Tuesday, February 10, 2009

Publishing truth about child sexual abuse

My main purpose in writing "Kyleah's Tree," besides furnishing an exciting reading adventure, was to attempt to dispel the beauty myth that is so pervasive among today's youth. Too many kids believe that you have to be beautiful to fit in. If they don't see their own beauty through the eyes of their peers, their self-esteem plummets. What I hope for kids to get from this book is that today's fashions and popular standards of beauty do not measure a person's true worth. I wrote this book in the hope that it would build self-esteem in an indirect way. 

As is always the case in my middle-grade novels, other important themes and issues that kids face, usually as a result of the main theme, arise. For Kyleah, other issues that resulted from her loneliness and lack of self-esteem included running away from her foster home—and wishing she had stayed— and exploitation and abuse by adults she met along the way.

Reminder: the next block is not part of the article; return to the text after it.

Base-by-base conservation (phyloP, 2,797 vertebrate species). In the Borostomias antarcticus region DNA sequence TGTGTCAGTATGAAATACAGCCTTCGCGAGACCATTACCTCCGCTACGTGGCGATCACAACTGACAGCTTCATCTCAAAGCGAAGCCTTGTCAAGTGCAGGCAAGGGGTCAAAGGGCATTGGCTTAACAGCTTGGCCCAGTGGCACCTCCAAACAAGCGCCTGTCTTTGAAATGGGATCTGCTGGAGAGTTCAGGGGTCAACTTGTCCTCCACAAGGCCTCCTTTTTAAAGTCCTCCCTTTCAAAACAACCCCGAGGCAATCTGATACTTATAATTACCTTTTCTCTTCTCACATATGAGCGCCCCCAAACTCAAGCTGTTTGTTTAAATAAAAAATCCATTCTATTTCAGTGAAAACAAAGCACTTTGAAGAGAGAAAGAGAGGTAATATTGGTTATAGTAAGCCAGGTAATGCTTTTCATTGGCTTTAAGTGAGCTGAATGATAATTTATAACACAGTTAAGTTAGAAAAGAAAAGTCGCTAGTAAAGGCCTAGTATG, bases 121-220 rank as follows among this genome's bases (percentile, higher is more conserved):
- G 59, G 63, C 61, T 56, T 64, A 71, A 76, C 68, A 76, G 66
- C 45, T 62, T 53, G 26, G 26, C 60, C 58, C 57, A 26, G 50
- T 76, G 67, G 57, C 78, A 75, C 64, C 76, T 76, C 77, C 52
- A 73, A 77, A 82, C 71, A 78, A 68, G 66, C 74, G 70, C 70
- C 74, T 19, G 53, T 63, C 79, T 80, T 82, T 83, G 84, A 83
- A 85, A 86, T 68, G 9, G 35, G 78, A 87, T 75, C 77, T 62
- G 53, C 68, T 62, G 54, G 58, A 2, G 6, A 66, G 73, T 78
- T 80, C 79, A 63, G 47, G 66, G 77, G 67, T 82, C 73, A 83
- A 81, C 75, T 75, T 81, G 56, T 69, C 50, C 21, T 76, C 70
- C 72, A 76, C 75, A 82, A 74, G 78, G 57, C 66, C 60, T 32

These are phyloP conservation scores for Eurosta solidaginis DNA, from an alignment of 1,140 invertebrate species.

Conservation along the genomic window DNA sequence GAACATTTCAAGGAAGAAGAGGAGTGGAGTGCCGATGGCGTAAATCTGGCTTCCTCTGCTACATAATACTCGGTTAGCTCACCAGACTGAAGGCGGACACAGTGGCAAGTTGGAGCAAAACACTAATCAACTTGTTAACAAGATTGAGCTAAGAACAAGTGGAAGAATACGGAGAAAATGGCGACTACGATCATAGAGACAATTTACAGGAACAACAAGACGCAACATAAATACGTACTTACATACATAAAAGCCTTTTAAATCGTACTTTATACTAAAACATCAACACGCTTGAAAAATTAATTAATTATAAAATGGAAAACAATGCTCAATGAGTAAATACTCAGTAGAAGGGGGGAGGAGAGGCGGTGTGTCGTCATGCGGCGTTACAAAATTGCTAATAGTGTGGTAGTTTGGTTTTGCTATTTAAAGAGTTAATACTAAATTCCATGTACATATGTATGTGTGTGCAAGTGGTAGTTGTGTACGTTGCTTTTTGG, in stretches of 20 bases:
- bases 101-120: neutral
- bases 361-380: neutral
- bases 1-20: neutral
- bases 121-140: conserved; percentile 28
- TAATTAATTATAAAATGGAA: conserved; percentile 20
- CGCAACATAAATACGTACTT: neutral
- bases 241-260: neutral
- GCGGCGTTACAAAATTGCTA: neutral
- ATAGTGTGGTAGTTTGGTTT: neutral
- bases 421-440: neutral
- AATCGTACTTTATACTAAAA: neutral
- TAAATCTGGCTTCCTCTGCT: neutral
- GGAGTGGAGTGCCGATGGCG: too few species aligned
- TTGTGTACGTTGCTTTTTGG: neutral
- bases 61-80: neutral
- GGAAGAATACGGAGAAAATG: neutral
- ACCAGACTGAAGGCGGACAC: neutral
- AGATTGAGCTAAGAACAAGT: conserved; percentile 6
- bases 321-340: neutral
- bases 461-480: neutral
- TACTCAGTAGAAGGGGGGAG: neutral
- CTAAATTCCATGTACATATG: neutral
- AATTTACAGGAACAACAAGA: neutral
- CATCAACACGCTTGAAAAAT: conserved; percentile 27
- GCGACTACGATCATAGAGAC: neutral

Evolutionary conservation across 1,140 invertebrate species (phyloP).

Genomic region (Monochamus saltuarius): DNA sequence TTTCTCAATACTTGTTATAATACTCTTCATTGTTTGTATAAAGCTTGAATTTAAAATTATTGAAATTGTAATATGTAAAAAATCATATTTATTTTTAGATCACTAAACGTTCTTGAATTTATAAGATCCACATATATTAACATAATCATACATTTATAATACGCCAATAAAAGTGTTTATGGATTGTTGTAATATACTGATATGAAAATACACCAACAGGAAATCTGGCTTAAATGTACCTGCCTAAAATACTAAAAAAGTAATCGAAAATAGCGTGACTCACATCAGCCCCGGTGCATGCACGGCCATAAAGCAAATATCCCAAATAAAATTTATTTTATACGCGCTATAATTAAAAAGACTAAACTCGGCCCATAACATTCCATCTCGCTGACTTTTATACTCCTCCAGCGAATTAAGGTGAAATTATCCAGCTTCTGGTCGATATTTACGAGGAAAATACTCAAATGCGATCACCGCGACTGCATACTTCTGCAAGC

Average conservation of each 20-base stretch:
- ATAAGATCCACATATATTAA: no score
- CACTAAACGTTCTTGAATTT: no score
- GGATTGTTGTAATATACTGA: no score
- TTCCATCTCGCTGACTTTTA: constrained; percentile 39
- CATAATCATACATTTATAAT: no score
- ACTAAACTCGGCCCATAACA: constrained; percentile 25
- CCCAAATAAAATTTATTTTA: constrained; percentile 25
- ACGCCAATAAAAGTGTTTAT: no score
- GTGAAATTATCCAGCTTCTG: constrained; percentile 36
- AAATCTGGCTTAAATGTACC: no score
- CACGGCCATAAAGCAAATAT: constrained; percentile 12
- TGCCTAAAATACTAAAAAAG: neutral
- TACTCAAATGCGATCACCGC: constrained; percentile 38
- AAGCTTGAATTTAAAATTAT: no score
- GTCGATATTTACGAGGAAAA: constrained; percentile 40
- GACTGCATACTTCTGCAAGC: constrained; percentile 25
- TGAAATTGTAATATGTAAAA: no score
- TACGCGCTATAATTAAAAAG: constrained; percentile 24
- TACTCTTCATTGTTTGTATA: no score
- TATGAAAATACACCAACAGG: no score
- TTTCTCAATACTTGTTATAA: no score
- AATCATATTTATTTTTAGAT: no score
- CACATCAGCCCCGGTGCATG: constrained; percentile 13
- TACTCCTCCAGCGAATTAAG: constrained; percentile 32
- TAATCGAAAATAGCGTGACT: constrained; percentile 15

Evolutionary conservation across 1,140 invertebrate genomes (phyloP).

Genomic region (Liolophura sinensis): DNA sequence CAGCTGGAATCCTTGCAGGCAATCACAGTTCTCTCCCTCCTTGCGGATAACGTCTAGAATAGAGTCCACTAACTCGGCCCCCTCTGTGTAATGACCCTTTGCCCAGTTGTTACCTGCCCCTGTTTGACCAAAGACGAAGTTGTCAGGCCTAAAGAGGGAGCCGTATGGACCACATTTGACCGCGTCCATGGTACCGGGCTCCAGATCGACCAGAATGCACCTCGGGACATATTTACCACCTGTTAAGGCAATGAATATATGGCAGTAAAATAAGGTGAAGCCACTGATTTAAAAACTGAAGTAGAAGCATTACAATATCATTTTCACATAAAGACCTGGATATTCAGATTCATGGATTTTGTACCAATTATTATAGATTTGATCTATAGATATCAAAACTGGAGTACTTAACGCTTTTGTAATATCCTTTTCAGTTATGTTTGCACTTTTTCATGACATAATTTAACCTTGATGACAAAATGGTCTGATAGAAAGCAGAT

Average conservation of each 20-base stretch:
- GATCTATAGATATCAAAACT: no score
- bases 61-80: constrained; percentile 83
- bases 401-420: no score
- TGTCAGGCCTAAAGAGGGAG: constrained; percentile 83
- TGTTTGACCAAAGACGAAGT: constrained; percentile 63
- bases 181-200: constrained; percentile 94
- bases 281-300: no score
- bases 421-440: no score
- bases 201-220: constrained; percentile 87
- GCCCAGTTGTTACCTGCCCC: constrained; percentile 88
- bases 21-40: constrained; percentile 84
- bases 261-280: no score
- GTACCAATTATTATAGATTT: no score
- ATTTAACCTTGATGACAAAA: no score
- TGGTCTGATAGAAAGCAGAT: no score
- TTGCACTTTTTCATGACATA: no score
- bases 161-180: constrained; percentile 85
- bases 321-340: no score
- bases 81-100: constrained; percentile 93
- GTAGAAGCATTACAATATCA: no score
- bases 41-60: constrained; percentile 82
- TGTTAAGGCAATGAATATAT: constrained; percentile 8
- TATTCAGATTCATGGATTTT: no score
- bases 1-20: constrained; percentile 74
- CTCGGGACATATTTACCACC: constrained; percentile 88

Some adults are uncomfortable with the sexual abuse scene in the story, even though Kyleah escaped before the perpetrator got any farther than touching her breast. I felt it was important to have that much, but not necessary to let it go any further in order to send the message to young readers. It is not okay for anyone to violate your space or touch your body. It is okay to run and it is okay to tell. It would be helpful if this incident about Kyleah could initiate a conversation between parents and children. Below is a quote from the Mennonite Central Committee on prevention of child sexual abuse. 

One of the greatest gifts parents can give their children is to have open, honest and age appropriate conversations with children about their bodies and sexual development. This is a proven effective form of preventing child abuse.

There have been many books written for the express purpose of educating children for their protection against sexual abuse. Many are listed on the link above. More can be found at Notes from the Windowsill. 

I know what happens to kids whose parents are too afraid or too embarrassed to discuss sexual predation with their children or to let them read about it. Those are the kids with the biggest chance of becoming victims. Children who know what to watch out for and how to respond are far less likely to be victimized or to keep the perpetrator's secret.